Posted on April 18, 2017 at 4:48 PM
By Trent Reed and Sunny Nakae
Many medical students struggle with fear, pride, priorities, regrets, and insecurities, but the liberty to disclose such feelings may be limited. Students often avoid sharing their challenges and feelings with their peers for fear of looking weak or due to shame. How can we destigmatize sharing among students to build resilience, foster community, and improve well-being?
A week prior to match day we received almost 70 anonymous secrets from our senior medical students at Loyola University Chicago Stritch School of Medicine. Dr. Reed solicited these messages from the students by explaining the premise to them. The exercise is based on the work of Frank Warren who created postsecret.com. The students were not given guidance regarding topics or tone; they were simply asked to submit an anonymous secret…
Approximately 60% of the comments related to personal challenges, 20% were affirmative in nature, and 20% were mixed. The comments were often raw and heartfelt but none were in isolation. The secrets had common themes which created an impression that community and even solidarity exists among the members of the class.
- “I am afraid I won’t be able to inspire my patients to believe in themselves when I often struggle with believing in myself.”
- “I’m afraid of making mistakes and hurting my patients.”
- “The problem with medical school is that no student is willing to admit to their peers they are struggling mentally, physically, or emotionally, though we all are in some form. Throughout the past 4 years I have suffered silently in order to maintain this harmful facade.”
- “I worry I have let go of so much during medical school. So many of my hobbies and friends I have lost touch with due to long shifts and being tired. What further will I lose in residency? Would my M1 self like the person I have become?”
- “My biggest struggle during med school was separating what I actually wanted vs. what I believed others want or what society would think highly of me.”
- “Knowing what I know now, I would not recommend to people who I love to go to medical school.”
- “Even after these long years I still feel like an imposter sometimes – waiting for someone to call my bluff – like I’m just ‘pretending.’ I know it’s just anxiety, but I do hope it eventually goes away!”
Although we were not surprised by what our students shared, we did reflect on why it was that so many of them experienced their fears and feelings privately, all the while believing they were the only ones. What is it about medical school that makes it so incredibly difficult to be vulnerable or reach out to others for support? How can we as educators be more intentional about providing opportunities for our students to come together and be more authentic with themselves and each other about their medical school experience?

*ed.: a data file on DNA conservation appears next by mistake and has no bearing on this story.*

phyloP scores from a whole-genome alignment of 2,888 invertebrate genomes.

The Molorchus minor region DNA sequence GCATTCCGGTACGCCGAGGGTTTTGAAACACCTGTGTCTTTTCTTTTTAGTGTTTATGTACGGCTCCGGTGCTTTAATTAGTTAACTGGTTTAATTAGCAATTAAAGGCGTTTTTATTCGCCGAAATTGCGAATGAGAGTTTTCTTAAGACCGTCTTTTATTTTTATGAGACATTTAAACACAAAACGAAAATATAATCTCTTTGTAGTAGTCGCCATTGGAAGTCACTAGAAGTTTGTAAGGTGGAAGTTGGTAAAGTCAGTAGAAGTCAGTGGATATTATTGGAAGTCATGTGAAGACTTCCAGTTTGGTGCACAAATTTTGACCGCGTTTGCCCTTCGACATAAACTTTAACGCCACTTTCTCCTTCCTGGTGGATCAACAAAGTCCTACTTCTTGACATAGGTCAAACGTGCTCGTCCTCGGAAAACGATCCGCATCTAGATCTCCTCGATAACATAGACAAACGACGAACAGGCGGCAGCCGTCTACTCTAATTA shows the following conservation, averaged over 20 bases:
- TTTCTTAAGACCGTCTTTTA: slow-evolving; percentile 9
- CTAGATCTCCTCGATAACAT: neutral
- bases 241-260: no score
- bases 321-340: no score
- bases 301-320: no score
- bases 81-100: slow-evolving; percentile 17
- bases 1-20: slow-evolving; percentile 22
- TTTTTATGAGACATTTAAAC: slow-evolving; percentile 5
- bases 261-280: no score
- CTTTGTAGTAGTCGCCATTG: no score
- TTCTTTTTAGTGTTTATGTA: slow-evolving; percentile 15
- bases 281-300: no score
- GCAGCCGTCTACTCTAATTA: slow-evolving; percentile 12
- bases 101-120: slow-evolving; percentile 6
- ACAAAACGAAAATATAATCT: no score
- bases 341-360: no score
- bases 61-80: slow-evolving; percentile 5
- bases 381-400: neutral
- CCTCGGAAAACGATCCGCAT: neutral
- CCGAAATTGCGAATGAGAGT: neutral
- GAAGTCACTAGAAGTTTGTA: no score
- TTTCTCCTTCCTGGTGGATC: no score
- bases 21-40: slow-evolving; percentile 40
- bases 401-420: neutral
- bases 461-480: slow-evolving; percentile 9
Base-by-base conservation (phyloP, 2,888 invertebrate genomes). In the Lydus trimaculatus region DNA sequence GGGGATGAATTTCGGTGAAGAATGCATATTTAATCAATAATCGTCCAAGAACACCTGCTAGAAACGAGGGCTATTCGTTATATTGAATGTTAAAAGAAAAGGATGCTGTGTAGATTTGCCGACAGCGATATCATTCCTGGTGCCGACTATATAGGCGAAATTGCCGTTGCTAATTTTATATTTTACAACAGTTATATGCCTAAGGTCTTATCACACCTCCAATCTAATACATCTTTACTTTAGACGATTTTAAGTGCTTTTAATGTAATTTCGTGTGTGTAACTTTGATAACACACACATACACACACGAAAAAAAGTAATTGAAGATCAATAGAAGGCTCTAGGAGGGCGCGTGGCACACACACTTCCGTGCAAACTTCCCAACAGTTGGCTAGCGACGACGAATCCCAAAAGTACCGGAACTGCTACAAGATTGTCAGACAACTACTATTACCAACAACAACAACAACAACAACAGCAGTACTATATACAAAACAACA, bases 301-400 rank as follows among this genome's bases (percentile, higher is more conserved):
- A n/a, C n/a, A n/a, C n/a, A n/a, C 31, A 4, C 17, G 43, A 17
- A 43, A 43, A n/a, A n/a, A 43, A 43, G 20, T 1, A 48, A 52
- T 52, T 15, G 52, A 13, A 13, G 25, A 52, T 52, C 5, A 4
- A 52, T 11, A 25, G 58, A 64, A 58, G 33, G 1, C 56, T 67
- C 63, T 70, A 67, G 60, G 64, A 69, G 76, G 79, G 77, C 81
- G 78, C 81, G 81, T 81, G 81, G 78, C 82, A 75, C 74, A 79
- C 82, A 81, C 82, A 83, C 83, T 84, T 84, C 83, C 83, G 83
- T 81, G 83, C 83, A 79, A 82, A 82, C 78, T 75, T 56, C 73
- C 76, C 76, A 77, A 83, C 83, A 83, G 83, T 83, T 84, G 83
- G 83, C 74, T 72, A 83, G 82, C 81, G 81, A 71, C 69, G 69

We submit that in order to encourage the sharing of vulnerability from students, we must model it ourselves. In addition to teaching content, we should also pay attention to the process. How often do we take time to share our struggles or challenges with our students? How often are we, ourselves, vulnerable? When, as part of the education we provide, do we create space and time to discuss the experience of medical school? As we give ourselves permission to be vulnerable, we can encourage our students to do the same. Parker Palmer, author of The Courage to Teach, very astutely asserts that “we teach who we are.”(Parker 1997) If we can be more authentic, we can increase empathy and real connections. In doing so, we nurture seeds of resilience in our students and in ourselves. As we reach out and tell our stories we can begin to change medical school’s culture of silent suffering.
To conclude we offer a few secrets of gratitude and hope that were submitted. Gratitude is another element in building resilience.
- “I wouldn’t have made it without my family and friends. I am so grateful for their love and support.”
- “You are special because you are you, not because of what you do.”
- “I have only my sincerest gratitude and respect for my Loyola mentors; they have forged opportunities and given much needed encouragement and advice in times of both celebration and adversity.”
Trent Reed, DO, FACEP, Professor of Emergency Medicine and Medical Education, serves as the Assistant Dean for Simulation Education and directs the Emergency Medicine clerkship at the Loyola University Chicago Stritch School of Medicine.
Sunny Nakae, MSW, PhD, Assistant Professor of Medical Education, serves as Assistant Dean for Admissions, Recruitment and Student Life at the Loyola University Chicago Stritch School of Medicine.
Parker J. Palmer, The Courage to Teach: Exploring the Inner Landscape of a Teacher’s Life. San Francisco: Jossey-Bass, 1997